Yella (Germany, 2007)


On the road to nowhere

I watched this based on a recommendation by Roy Stafford and knew nothing about it. I enjoy watching films without preconceptions (as far as that is possible) but that method of viewing can result in missing large parts of the subtext (er, if it was a SUBtext).

I enjoyed the film, found the ending slightly non-sensical as I thought it simply bracketed the narrative without adding anything. The representation of the corruption, and vacuity, and capitalism in its most ‘evolved’ form – ie venture capitalism – is acute. The performances are excellent; particularly Nina Hoss in the title role.

Then, reading Sight and Sound, I find that Wittenburg is in the east of Germany and the river’s the Elbe. My ignorance of German geography, accentuated by not knowing anything of the film, led me to miss the overtly political orientation of the film.

As a parable/ghost story etc of modern Germany it reminds me of New German cinema of the 1970s; such as The Lost Honour of Katerina Blum. The director of Yella is described as part of new German cinema; should we call this new New? Or neu New? Whatever, it’s great to see films engaging politically with the world.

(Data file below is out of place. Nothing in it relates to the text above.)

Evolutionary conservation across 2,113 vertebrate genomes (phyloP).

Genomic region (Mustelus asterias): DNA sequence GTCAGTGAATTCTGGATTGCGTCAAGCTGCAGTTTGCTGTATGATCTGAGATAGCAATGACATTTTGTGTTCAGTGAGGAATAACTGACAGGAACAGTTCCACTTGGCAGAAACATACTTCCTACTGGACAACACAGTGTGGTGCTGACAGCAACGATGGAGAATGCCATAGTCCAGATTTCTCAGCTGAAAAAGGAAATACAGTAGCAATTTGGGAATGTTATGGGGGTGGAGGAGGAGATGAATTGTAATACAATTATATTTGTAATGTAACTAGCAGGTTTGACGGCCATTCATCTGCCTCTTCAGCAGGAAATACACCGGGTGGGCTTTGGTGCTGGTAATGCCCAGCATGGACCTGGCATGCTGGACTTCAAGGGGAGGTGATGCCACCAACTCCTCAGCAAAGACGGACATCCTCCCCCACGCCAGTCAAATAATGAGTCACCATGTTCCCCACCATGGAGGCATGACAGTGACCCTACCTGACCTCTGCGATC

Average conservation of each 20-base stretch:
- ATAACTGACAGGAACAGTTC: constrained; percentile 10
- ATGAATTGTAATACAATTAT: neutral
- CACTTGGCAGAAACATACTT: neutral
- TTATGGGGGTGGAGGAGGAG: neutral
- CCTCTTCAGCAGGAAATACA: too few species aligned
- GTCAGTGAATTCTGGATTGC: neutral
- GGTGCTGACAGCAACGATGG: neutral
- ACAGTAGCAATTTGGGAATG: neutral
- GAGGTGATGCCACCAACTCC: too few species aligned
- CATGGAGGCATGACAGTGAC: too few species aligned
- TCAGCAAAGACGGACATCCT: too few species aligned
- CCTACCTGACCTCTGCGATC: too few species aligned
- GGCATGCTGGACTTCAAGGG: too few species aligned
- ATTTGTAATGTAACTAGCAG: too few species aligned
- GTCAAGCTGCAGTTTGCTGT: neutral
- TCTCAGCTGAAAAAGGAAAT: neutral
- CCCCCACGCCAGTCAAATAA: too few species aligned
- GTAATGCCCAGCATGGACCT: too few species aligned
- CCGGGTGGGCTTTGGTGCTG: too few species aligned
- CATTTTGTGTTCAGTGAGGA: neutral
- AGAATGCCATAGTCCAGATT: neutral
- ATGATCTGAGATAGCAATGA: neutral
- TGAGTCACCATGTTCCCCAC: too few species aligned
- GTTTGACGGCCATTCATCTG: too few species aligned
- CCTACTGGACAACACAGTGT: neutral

2 Responses

  1. […] after (for me) the disappointing Barbara (Germany, 2012), it was a return to the brilliance of Yella. In addition, the ghost of Fassbinder haunts the mise en scene and performance style, which can […]

  2. […] but not there which can be seen in a number of Petzold’s films; for example Phoenix and Yella. Both Beer and Rogowski are brilliant in their roles of people trying to act normally in […]

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